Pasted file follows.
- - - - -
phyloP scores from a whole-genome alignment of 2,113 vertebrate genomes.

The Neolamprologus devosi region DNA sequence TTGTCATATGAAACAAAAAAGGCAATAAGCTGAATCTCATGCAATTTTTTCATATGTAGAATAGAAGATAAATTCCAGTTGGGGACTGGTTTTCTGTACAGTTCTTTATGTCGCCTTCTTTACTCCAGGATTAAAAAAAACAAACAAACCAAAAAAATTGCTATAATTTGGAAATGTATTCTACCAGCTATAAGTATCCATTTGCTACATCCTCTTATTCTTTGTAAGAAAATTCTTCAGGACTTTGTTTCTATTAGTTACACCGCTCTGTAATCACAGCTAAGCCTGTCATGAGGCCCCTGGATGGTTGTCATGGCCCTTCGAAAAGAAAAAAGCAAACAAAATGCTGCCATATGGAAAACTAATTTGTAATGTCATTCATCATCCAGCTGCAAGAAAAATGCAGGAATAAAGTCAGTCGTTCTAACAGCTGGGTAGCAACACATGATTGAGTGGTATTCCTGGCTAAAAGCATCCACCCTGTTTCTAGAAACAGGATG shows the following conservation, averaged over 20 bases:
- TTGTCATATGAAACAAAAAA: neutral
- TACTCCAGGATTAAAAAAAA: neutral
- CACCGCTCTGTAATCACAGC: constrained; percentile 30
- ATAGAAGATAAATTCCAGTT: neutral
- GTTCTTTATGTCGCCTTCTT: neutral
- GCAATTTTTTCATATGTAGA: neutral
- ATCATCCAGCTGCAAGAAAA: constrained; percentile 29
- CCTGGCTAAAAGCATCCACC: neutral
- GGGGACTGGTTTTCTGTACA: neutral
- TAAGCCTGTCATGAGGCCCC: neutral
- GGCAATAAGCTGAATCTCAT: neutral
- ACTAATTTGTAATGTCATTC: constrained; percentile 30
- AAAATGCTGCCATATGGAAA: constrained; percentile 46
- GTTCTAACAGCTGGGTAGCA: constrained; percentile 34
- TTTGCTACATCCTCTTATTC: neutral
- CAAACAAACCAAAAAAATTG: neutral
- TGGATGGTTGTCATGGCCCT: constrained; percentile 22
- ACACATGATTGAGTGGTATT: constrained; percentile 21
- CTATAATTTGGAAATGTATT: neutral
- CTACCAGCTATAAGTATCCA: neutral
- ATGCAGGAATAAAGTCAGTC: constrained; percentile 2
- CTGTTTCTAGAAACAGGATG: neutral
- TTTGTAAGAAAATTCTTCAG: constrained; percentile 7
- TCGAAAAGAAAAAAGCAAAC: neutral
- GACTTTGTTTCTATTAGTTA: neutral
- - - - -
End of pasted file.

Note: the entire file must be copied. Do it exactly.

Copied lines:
phyloP scores from a whole-genome alignment of 2,113 vertebrate genomes.

The Neolamprologus devosi region DNA sequence TTGTCATATGAAACAAAAAAGGCAATAAGCTGAATCTCATGCAATTTTTTCATATGTAGAATAGAAGATAAATTCCAGTTGGGGACTGGTTTTCTGTACAGTTCTTTATGTCGCCTTCTTTACTCCAGGATTAAAAAAAACAAACAAACCAAAAAAATTGCTATAATTTGGAAATGTATTCTACCAGCTATAAGTATCCATTTGCTACATCCTCTTATTCTTTGTAAGAAAATTCTTCAGGACTTTGTTTCTATTAGTTACACCGCTCTGTAATCACAGCTAAGCCTGTCATGAGGCCCCTGGATGGTTGTCATGGCCCTTCGAAAAGAAAAAAGCAAACAAAATGCTGCCATATGGAAAACTAATTTGTAATGTCATTCATCATCCAGCTGCAAGAAAAATGCAGGAATAAAGTCAGTCGTTCTAACAGCTGGGTAGCAACACATGATTGAGTGGTATTCCTGGCTAAAAGCATCCACCCTGTTTCTAGAAACAGGATG shows the following conservation, averaged over 20 bases:
- TTGTCATATGAAACAAAAAA: neutral
- TACTCCAGGATTAAAAAAAA: neutral
- CACCGCTCTGTAATCACAGC: constrained; percentile 30
- ATAGAAGATAAATTCCAGTT: neutral
- GTTCTTTATGTCGCCTTCTT: neutral
- GCAATTTTTTCATATGTAGA: neutral
- ATCATCCAGCTGCAAGAAAA: constrained; percentile 29
- CCTGGCTAAAAGCATCCACC: neutral
- GGGGACTGGTTTTCTGTACA: neutral
- TAAGCCTGTCATGAGGCCCC: neutral
- GGCAATAAGCTGAATCTCAT: neutral
- ACTAATTTGTAATGTCATTC: constrained; percentile 30
- AAAATGCTGCCATATGGAAA: constrained; percentile 46
- GTTCTAACAGCTGGGTAGCA: constrained; percentile 34
- TTTGCTACATCCTCTTATTC: neutral
- CAAACAAACCAAAAAAATTG: neutral
- TGGATGGTTGTCATGGCCCT: constrained; percentile 22
- ACACATGATTGAGTGGTATT: constrained; percentile 21
- CTATAATTTGGAAATGTATT: neutral
- CTACCAGCTATAAGTATCCA: neutral
- ATGCAGGAATAAAGTCAGTC: constrained; percentile 2
- CTGTTTCTAGAAACAGGATG: neutral
- TTTGTAAGAAAATTCTTCAG: constrained; percentile 7
- TCGAAAAGAAAAAAGCAAAC: neutral
- GACTTTGTTTCTATTAGTTA: neutral